TBI Director: Overdoses kill more people in TN than car crashes - WMC Action News 5 - Memphis, Tennessee

TBI Director: Overdoses kill more people in TN than car crashes

(SOURCE: WMC Action News 5) (SOURCE: WMC Action News 5)
(SOURCE: WMC Action News 5) (SOURCE: WMC Action News 5)
(SOURCE: WMC Action News 5) (SOURCE: WMC Action News 5)

Mexican drug cartels are flooding Tennessee with heroin laced with an even more deadly drug called fentanyl, according to Mark Gwyn, Director of the Tennessee Bureau of Investigation.

“We’re seeing overdoses go through the roof in the state. We had more overdose deaths in the state last year than we had traffic fatalities,” Gwyn told the Memphis Rotary Club on Tuesday, September 20, 2016. 

State records show that 1,263 people died from opioid overdoses in 2015 in the state; 965 people died in Tennessee traffic fatalities last year.

“This fentanyl is 100 times more potent than heroin to the point that I’ve given every agent in TBI a drug called naloxone which is an opioid reversal drug,” Gwyn said. “If you touch this fentanyl, just touch it, you will overdose so as agents are out there buying what they think is heroin or other drugs, cocaine, we have found that they’re buying pure fentanyl, so I’ve had to equip them with naloxone in case an agent overdoses while they’re purchasing these drugs from a drug dealer."

Gwyn said he serves on a Drug Enforcement Agency committee that gets briefed on trends in Mexican drug cartel activities twice a year. Gwyn said the DEA tracked drug traffickers from Mexico taking control of U.S. heroin sales from Asian cartels.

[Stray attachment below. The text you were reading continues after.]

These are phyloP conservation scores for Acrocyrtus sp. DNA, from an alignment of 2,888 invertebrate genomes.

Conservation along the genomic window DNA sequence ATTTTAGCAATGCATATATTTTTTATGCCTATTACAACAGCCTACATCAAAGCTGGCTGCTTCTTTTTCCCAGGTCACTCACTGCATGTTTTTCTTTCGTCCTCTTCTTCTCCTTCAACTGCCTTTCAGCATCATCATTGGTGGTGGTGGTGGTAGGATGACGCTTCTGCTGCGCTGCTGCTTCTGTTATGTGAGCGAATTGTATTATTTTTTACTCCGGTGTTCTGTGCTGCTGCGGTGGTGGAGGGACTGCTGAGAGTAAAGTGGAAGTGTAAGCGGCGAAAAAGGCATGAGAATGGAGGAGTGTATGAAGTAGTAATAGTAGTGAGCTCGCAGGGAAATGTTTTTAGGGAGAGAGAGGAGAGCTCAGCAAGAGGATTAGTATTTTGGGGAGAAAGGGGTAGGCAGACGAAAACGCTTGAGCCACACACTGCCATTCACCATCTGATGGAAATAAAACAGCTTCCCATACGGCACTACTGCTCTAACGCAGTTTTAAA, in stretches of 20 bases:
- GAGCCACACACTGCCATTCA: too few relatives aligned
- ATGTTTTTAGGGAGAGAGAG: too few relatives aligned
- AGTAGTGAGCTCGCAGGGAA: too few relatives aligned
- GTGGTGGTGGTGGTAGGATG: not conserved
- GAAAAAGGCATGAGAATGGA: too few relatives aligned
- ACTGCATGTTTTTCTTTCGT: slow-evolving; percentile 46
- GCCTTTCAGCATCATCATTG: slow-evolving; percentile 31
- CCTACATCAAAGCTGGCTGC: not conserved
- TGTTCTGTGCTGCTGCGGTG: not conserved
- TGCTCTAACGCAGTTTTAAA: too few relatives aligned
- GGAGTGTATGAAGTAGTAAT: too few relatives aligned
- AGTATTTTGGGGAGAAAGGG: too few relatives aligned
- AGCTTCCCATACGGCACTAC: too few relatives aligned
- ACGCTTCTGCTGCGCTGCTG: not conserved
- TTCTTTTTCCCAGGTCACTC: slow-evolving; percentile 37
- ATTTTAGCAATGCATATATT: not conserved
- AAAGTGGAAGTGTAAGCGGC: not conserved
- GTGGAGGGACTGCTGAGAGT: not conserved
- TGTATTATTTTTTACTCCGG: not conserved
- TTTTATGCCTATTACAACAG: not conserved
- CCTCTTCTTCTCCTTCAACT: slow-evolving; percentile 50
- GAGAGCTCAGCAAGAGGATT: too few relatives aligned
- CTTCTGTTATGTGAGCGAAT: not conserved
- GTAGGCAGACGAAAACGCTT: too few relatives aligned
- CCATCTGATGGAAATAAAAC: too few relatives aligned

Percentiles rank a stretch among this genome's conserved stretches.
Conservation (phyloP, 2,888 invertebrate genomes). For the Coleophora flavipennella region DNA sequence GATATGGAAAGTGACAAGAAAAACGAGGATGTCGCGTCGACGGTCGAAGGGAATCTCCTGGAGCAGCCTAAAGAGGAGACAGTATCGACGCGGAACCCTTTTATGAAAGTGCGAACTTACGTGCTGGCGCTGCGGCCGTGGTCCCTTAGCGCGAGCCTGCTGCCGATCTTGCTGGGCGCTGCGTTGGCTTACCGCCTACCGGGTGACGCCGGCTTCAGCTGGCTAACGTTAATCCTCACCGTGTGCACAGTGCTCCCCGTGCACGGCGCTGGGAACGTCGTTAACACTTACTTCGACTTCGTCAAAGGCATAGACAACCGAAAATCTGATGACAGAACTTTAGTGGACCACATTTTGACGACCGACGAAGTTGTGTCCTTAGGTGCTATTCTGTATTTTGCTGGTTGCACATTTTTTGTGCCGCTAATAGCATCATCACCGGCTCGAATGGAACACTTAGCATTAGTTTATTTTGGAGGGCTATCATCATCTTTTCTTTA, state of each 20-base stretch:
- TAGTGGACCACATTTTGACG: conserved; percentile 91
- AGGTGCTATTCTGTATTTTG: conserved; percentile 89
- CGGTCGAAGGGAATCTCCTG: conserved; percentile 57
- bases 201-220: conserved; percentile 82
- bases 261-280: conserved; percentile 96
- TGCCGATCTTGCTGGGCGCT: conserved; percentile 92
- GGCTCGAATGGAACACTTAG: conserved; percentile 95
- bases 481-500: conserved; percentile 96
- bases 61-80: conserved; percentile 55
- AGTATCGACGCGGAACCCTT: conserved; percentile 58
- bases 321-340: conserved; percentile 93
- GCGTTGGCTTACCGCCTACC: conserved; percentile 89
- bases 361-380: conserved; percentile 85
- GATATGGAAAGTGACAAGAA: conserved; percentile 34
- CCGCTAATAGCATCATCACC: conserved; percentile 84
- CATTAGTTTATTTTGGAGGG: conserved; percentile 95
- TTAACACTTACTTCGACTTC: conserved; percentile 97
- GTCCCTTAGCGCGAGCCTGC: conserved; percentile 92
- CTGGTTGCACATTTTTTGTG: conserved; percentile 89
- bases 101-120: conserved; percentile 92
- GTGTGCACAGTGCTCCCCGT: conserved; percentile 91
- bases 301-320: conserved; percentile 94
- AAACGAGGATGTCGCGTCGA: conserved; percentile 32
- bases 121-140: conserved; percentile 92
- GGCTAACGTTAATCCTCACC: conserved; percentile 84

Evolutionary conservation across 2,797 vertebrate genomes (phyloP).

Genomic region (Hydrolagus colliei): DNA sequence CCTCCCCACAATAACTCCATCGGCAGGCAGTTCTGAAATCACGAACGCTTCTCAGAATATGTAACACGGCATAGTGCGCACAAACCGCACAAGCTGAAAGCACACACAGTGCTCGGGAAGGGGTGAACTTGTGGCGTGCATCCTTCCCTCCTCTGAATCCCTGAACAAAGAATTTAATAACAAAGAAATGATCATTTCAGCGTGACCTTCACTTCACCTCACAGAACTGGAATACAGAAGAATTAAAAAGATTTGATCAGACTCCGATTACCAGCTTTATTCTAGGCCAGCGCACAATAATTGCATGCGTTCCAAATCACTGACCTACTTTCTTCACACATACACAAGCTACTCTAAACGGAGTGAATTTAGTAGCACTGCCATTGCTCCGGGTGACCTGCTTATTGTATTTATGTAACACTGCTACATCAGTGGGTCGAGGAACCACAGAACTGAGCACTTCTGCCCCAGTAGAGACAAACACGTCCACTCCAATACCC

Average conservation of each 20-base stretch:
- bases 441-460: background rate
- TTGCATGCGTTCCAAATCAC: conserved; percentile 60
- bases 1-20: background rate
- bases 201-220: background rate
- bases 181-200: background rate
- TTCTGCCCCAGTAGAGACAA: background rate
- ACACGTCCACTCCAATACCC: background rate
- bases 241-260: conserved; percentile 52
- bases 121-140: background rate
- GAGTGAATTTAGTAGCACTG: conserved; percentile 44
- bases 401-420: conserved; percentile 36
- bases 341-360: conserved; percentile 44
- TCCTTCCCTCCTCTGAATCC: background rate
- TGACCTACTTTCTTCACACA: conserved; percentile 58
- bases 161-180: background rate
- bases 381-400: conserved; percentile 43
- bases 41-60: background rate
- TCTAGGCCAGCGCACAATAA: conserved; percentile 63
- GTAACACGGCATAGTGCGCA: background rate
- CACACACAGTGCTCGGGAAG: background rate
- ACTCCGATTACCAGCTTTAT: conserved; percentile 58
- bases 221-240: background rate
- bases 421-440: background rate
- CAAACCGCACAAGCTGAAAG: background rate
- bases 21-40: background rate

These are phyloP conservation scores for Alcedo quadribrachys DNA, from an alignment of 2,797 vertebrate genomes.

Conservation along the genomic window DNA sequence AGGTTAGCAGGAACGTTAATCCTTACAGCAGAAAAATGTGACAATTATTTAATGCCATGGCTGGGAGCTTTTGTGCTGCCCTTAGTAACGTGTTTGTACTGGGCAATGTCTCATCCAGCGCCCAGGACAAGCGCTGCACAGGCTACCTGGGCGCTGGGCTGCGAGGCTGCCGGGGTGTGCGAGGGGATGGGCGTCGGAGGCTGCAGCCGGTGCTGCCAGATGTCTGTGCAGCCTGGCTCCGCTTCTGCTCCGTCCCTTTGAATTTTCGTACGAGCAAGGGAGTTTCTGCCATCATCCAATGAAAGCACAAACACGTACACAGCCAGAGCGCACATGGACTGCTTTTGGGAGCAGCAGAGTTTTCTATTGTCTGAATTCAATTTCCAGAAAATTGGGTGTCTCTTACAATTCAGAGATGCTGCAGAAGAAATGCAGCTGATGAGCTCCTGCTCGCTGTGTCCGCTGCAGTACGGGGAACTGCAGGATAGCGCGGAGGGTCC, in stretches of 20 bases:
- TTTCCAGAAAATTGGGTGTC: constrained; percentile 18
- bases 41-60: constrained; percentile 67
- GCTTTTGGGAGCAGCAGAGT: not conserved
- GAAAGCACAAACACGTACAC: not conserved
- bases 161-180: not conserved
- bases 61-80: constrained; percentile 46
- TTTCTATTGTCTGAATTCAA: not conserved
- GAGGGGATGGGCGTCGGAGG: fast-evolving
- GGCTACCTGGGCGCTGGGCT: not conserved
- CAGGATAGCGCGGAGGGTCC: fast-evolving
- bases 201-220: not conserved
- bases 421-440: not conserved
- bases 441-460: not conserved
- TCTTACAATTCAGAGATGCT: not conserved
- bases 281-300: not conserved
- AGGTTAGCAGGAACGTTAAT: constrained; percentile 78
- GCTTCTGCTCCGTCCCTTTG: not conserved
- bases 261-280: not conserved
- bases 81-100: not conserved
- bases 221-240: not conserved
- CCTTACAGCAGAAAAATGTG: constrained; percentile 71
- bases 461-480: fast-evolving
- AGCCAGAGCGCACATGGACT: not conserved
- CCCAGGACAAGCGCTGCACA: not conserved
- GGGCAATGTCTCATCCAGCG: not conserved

In addition to the heroin laced with fentanyl, Gwyn said the Mexican drug dealers have pounced on Tennessee as a prime market for other opioids in pill form, such as Percocet, oxycodone, and hydrocodone--sometimes drug users are using pure fentanyl and selling it as one of those drugs instead. 

“Let’s face it, Tennessee has always had an opioid problem and a pill problem,” Gwyn told Rotarians. “Tennessee is always #1 or #2 in the nation in pills dispensed per person. So the Mexican cartels knew that there was a great demand in the state. It’s no coincidence that they’re flooding Tennessee with heroin and these pills because they know there’s a lot of people addicted to prescription medication in the state.  What we weren’t expecting…was this fentanyl problem.” 

Gwyn said some communities are seeing 10 to 15 overdoses in two or three day periods from pills abusers who think are taking Percocet, Oxycodone, or Hydrocodone but are ingesting pure fentanyl instead.

“This is how Prince, the music star, overdosed, pills that he thought were oxycodone but turned out to be nothing but fentanyl,” Gwyn said.  Gwyn said the fentanyl crisis surprised the TBI just as it began to get control of meth labs across the state.

At one time, Tennessee had as many as 1,600 methamphetamine labs busted in the space of one year.

"We’re down to 300 or 400 which is a good number,” Gwyn said of the annual meth lab busts the TBI is seeing now. “I think we’re going to start seeing fentanyl labs start showing up not only in this country but in the state. It’s probably going to replace the meth labs, and to me, they’re a lot more dangerous and a lot more volatile than the meth labs."

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